My path to a career in optics has been an adventure. Although I have only worked in the field for four years, I have learned a lot in that time and come to love this branch of physics. Before I started my Ph.D. studies, my background in optics was fairly limited. Fortunately, my advisor didn’t view that as a problem. He was looking for students who were passionate, hard-working, curious and ready to take on challenges. As surprising as it may seem, you don’t have to be a specialist in the field when you begin your Ph.D.
In a team environment, people can do the work that best suits their tastes and strengths. That is one of the reasons why joining the Optical Biomedical Imaging Group at Nicolaus Copernicus University was such a wonderful choice for me. My colleagues are not only talented and helpful; they have also become good friends. There is always someone available to discuss difficulties in the lab or problems with theoretical work.
No one is expected to do everything. For example, I’ve never had much patience for writing long mathematical formulas or doing computer simulations, so someone else takes on that role in the lab. With this division of labor, work gets done faster and more effectively. The team shares work, knowledge, problems and our different perceptions of optics.
But getting your Ph.D in optics is about more than just working in a lab. In the past four years, I have attended eight conferences, mostly in the United States. I have written grant applications and publications and collaborated with scientists from institutions in Poland and abroad. I am also involved with the Nicolaus Copernicus University SPIE Student Chapter, which inspired me to establish an OSA Student Chapter two years ago.
I have gotten a lot of personal satisfaction from my student chapter activities. Working with children as part of our outreach activities has been a special joy; I enjoy their curiosity and sense of wonder. The chapter has also given me the opportunity to meet fantastic people from all around the world. Because we live in an international optics community, networking can lead you to find collaborators from many other places. For example, I helped to organize the international OPTO Meeting for Young Researchers in Torun in cooperation with people from Romania, Russia and Ukraine.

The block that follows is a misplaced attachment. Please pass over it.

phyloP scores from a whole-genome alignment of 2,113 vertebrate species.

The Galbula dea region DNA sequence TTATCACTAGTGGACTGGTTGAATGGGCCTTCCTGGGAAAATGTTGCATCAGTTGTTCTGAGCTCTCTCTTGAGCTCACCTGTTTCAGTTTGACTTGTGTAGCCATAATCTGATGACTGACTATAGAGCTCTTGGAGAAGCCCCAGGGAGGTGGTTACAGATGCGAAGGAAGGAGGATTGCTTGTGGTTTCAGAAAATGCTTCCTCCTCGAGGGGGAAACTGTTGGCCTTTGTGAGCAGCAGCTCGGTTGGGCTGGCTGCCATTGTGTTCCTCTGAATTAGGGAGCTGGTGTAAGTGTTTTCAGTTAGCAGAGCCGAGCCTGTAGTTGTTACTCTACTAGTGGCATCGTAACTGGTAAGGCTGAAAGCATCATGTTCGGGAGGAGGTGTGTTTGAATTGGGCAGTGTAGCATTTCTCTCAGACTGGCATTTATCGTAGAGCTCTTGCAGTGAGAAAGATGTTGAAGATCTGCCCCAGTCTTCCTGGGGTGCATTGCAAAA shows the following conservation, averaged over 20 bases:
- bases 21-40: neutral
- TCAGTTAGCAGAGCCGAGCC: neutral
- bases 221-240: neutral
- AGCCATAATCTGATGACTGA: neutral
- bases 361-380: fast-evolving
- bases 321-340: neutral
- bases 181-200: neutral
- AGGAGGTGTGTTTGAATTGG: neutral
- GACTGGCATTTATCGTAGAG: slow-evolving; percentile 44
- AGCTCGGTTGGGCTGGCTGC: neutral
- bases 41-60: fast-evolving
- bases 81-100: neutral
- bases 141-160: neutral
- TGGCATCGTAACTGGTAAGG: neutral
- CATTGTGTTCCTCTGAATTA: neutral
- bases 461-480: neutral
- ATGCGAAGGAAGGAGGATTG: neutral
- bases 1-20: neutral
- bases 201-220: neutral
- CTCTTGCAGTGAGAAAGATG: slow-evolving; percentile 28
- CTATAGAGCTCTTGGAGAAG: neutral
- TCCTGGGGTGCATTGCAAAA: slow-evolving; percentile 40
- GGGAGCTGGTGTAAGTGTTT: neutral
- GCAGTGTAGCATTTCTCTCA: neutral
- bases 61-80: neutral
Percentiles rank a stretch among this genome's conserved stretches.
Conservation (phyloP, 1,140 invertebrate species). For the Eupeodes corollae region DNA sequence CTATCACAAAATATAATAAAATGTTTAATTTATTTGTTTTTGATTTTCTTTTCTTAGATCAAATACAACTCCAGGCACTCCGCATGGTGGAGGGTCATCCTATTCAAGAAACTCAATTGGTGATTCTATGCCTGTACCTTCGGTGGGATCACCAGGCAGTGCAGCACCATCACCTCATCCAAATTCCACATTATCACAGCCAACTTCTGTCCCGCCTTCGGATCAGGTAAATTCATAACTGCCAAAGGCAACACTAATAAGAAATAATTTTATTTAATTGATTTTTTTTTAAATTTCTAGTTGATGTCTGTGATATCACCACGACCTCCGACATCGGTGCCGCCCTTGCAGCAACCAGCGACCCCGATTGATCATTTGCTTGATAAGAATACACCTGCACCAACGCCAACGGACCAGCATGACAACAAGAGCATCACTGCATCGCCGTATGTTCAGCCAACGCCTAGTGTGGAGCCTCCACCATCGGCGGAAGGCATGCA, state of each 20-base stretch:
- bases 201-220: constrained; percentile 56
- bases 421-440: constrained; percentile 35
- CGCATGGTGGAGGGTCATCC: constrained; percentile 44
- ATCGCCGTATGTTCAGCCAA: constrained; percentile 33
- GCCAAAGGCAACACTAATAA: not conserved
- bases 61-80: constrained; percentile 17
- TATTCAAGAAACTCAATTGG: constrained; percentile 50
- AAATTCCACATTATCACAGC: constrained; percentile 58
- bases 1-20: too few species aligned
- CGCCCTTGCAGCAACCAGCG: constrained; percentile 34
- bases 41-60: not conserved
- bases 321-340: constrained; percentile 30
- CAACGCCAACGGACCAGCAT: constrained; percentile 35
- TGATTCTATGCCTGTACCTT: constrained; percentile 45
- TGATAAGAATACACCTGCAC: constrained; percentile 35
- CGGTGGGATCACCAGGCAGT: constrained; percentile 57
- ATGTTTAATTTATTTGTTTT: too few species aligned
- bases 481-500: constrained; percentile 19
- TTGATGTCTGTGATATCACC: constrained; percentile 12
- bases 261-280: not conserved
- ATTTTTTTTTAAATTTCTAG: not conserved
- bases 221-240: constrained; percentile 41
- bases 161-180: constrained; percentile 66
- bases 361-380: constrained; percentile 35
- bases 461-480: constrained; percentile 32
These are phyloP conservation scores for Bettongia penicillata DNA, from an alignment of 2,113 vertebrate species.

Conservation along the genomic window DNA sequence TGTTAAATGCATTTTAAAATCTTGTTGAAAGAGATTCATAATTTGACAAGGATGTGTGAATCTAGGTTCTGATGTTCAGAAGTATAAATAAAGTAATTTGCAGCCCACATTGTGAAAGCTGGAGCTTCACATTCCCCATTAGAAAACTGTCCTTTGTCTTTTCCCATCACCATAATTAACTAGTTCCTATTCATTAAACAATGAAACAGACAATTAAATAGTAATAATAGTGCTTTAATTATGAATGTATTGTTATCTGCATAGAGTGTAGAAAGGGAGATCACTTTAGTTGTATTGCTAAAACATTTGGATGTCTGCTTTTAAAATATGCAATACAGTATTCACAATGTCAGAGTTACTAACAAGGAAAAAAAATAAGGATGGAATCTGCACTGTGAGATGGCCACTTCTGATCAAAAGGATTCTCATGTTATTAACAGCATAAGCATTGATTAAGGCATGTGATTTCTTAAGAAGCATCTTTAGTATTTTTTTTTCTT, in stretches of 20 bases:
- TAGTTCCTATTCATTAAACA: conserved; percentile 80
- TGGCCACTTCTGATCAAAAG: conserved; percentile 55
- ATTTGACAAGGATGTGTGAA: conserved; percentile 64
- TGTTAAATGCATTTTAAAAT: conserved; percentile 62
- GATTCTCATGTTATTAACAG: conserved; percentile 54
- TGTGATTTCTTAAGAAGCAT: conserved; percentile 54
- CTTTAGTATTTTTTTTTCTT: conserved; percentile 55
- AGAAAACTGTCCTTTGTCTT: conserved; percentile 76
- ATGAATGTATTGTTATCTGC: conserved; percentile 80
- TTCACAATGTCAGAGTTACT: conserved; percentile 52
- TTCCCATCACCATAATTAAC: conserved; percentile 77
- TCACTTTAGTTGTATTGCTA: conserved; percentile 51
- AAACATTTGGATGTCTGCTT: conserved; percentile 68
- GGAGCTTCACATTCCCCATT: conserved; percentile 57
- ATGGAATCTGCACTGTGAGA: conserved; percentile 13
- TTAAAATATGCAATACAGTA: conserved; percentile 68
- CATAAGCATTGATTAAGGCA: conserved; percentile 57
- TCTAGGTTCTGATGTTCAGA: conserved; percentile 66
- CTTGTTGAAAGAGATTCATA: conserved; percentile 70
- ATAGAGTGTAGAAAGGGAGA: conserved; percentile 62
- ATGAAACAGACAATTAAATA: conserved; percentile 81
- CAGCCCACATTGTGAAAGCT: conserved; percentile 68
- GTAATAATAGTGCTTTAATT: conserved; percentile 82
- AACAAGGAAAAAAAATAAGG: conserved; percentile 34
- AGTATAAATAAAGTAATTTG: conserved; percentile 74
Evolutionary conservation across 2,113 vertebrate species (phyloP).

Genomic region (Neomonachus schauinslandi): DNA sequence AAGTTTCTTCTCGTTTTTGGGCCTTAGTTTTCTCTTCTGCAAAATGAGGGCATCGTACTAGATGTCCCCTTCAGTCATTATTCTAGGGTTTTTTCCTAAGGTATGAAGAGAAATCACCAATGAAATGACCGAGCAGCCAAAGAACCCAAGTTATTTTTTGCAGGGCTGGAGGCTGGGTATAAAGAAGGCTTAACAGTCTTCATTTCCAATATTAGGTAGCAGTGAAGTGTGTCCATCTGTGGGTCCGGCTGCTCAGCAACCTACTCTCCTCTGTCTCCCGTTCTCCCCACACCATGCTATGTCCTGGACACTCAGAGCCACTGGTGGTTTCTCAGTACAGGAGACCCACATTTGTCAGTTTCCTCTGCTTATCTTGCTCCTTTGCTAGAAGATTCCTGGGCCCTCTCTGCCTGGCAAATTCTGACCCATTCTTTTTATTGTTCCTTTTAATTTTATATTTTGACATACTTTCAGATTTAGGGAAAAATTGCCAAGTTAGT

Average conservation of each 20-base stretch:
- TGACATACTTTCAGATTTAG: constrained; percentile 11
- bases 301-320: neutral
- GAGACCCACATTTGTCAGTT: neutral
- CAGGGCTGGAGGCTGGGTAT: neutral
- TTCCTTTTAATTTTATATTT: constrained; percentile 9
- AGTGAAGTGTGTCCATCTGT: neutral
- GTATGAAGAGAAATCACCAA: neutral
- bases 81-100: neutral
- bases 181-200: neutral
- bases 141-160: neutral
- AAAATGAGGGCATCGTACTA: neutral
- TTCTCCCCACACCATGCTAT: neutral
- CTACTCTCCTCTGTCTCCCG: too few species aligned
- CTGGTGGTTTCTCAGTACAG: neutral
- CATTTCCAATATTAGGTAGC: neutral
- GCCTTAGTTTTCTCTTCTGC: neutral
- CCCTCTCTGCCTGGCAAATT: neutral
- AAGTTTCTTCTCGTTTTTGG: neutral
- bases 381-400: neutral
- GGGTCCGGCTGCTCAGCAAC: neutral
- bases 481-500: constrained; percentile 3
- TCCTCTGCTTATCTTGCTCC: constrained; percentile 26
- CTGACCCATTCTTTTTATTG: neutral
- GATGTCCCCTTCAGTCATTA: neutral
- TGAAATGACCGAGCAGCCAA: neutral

After four years, I have a solid knowledge of optics. I’m experienced in working in the lab, presenting my research in front of a global audience, educating children in science, organizing international optics meetings, and writing grant applications. My experiences in the field have prepared me to face new challenges and live up to the demands and expectations of the world after graduate school. I look forward to my next big adventure!
Danuta Bukowska (firstname.lastname@example.org) is a Ph.D. student at Nicolaus Copernicus University in Torun, Poland. She belongs to Optical Biomedical Imaging Group guided by Maciej Wojtkowski. Her research interests include optical coherence tomography and laser spectroscopy applied to biomedical imaging.
Academic Careers, Career Path, Conferences, Graduate School, OSA Student Chapters, Ph.D. Perspectives, Women in Science